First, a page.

It seems to be obligatory for a web site to have a page of links, but often these pages are both out of date and overwhelmingly long. I have spent a little time, over the last few weeks, trolling around looking for those web sites that seem exceptionally useful to our field. Here are some highlights.
First and foremost, there is the site Philosophia Medii Aevi, run out of the University of Salento by Loris Sturlese and Irene Zavattero. This is an extremely impressive effort, going back years now, to do essentially what In medias aims to do: publicize activities in our field. It is kept impressively up to date, and I will be mining it for future posts.
Second, and not far behind, are Jean-Luc Solère’s herculean efforts, under the auspices of the SIEPM, to collect electronic texts, particularly pdfs of Renaissance editions: http://capricorn.bc.edu/siepm/. Other sites – in particular Dana Sutton’s Bibliography of Neo-Latin Texts – attempt to cover similar territory, but Solère concentrates exclusively on philosophical texts, and has converted everything to pdfs and then downloaded them to the Boston College server, meaning that the URL won’t be moved at some librarian’s whim. The site is a bit labyrinthine – it takes some exploring to figure out where things are – but there is an amazing amount here. Jean-Luc has clearly put a great deal of work into this, and I am sure he would welcome information about texts he is missing, broken links, etc.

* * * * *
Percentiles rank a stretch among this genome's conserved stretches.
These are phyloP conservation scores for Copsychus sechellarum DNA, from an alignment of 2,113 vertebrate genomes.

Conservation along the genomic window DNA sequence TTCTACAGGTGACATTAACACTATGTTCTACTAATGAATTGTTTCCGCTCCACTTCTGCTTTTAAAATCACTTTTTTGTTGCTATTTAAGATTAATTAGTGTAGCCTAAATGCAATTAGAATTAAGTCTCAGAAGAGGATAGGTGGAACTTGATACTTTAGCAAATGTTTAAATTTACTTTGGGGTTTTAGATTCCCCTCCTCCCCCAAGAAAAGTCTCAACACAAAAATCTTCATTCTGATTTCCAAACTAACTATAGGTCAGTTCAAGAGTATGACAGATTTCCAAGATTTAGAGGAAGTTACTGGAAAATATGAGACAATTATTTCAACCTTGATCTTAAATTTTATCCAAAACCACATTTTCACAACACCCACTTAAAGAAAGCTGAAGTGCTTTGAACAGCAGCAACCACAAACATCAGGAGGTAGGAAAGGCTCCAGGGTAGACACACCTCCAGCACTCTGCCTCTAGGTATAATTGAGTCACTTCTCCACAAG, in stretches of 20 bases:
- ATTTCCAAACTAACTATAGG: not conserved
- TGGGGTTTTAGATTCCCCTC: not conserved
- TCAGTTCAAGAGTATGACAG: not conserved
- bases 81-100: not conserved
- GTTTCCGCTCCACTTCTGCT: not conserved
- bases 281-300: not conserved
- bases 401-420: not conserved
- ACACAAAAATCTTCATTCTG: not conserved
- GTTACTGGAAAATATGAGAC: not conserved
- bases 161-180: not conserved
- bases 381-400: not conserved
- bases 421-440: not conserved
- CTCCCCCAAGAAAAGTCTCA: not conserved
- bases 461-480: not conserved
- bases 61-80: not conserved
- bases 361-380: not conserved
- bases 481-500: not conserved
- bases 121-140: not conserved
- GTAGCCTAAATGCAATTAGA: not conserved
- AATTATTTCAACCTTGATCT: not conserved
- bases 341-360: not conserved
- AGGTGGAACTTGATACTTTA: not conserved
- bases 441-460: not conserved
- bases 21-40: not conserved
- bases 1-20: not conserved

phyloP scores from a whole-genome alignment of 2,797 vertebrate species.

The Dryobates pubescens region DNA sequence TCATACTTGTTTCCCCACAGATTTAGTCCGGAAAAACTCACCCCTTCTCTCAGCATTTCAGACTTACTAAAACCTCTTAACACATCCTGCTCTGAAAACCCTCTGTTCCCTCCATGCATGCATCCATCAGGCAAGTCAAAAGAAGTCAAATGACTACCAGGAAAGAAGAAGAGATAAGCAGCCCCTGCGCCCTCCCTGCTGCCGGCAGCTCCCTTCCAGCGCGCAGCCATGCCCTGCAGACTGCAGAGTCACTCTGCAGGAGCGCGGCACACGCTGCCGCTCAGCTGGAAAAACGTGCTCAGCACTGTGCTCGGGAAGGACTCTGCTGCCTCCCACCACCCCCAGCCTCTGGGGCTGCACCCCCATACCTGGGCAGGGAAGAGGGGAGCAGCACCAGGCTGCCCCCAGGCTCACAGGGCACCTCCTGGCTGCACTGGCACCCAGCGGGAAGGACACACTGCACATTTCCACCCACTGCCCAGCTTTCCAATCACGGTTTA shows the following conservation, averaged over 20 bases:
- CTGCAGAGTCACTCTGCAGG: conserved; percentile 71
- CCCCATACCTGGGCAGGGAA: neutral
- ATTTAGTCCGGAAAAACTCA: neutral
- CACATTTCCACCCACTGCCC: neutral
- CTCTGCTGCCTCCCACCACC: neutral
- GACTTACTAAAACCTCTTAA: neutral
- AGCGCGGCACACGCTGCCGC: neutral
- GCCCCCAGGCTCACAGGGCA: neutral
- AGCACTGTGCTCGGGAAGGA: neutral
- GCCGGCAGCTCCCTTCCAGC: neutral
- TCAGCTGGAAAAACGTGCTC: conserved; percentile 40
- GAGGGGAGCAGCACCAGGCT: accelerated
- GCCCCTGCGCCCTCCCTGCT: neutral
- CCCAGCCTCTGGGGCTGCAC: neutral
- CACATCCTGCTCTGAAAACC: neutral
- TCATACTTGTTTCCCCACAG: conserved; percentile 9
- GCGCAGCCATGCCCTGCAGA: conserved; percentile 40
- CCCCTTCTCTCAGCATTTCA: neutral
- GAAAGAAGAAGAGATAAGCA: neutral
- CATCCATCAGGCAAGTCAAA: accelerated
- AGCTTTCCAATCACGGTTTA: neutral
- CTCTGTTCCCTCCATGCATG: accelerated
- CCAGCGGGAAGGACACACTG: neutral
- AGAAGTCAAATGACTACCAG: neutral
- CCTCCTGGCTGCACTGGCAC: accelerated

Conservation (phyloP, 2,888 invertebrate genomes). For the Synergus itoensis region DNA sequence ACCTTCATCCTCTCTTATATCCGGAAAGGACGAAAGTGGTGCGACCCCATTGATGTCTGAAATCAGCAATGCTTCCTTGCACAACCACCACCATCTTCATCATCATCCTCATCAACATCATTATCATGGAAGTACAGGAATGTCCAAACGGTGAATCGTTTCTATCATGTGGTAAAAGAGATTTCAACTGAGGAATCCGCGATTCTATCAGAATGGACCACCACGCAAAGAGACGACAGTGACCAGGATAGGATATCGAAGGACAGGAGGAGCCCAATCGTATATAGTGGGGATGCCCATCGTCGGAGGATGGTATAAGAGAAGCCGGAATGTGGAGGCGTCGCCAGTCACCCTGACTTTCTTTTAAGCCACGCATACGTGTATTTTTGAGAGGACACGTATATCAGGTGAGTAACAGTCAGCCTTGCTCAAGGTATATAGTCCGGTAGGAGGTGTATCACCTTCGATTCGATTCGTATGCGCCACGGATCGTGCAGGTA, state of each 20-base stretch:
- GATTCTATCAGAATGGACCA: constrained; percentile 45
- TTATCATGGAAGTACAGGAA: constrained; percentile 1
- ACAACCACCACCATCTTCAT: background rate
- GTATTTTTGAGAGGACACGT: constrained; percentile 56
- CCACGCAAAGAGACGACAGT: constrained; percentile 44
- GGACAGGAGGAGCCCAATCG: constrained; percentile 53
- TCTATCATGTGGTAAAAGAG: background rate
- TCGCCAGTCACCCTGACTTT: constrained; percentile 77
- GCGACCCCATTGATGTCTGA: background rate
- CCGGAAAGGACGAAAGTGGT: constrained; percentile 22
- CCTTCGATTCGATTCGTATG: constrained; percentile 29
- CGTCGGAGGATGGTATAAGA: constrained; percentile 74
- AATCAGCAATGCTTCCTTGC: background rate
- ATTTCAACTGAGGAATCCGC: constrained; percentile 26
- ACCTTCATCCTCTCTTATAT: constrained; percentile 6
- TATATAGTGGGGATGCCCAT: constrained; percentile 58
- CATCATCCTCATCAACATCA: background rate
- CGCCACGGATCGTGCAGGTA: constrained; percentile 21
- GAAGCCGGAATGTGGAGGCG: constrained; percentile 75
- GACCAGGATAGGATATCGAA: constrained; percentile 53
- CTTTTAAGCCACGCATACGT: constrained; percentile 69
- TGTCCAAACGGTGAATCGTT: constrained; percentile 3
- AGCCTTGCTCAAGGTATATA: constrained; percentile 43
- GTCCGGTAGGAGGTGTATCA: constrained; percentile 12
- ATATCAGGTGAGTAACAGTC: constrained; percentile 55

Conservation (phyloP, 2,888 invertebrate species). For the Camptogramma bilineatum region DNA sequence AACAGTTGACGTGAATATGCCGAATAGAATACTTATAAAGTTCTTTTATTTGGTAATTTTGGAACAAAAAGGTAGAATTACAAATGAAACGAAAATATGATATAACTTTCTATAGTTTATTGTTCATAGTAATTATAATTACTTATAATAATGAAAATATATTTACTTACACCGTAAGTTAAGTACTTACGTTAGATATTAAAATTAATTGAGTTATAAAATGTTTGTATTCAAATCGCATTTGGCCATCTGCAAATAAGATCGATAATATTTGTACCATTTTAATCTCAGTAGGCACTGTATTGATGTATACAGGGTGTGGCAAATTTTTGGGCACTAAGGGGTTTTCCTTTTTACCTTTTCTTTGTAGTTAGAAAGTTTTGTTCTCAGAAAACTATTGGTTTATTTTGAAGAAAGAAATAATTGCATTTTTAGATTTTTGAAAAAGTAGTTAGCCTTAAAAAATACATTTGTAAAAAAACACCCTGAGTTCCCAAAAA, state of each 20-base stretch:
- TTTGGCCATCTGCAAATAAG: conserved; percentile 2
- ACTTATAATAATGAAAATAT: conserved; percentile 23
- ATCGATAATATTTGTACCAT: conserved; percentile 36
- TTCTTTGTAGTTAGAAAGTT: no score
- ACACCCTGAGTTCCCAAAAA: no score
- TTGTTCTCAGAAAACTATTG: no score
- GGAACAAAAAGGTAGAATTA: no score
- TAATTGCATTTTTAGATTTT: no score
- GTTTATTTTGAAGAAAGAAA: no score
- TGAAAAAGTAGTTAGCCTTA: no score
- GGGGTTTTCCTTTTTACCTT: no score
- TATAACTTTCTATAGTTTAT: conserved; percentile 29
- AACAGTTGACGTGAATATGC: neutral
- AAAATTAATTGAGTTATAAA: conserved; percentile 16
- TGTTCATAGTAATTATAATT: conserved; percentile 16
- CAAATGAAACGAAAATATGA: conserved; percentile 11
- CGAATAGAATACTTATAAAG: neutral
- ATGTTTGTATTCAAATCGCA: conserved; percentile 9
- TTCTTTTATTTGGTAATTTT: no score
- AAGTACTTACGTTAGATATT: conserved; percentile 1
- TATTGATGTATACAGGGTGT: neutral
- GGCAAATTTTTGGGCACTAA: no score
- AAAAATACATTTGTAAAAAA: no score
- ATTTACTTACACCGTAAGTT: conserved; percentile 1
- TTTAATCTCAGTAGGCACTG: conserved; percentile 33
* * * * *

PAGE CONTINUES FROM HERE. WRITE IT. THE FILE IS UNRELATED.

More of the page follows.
Third, as anyone specializing in Arabic material doubtless knows already, there is a fairly miraculous site that gathers together a great deal of useful and not readily accessible material pertaining to Islamic philosophy: http://www.muslimphilosophy.com/ . This includes both Arabic texts and English translations, and much more too. The site, created by Muhammad Hozien, seems to be no longer active, but there is enough there to make it useful for a long time to come.
Fourth, another site so impressive that it’s hard to believe it exists is Maarten van der Heijden and Bert Roest’s Catalogue of Franciscan Authors, running from the 13th to the 18th Century. This provides detailed information on hundreds of figures, including not just brief biographies but also lists of editions, manuscripts, and secondary literature. This site is being lovingly kept up to date.
Fifth, although I am not sure it belongs in the same league as these other sites, there is my site Provisionalia, which attempts to provide brief essential information about every later medieval scholastic author who has been the subject of any scholarly research. My particular hope is to provide information about what works are extant for each given author, what editions are available, and what editions are in progress. The site will continue to be useful, though, only if scholars continue to send me information about editorial efforts that are in progress.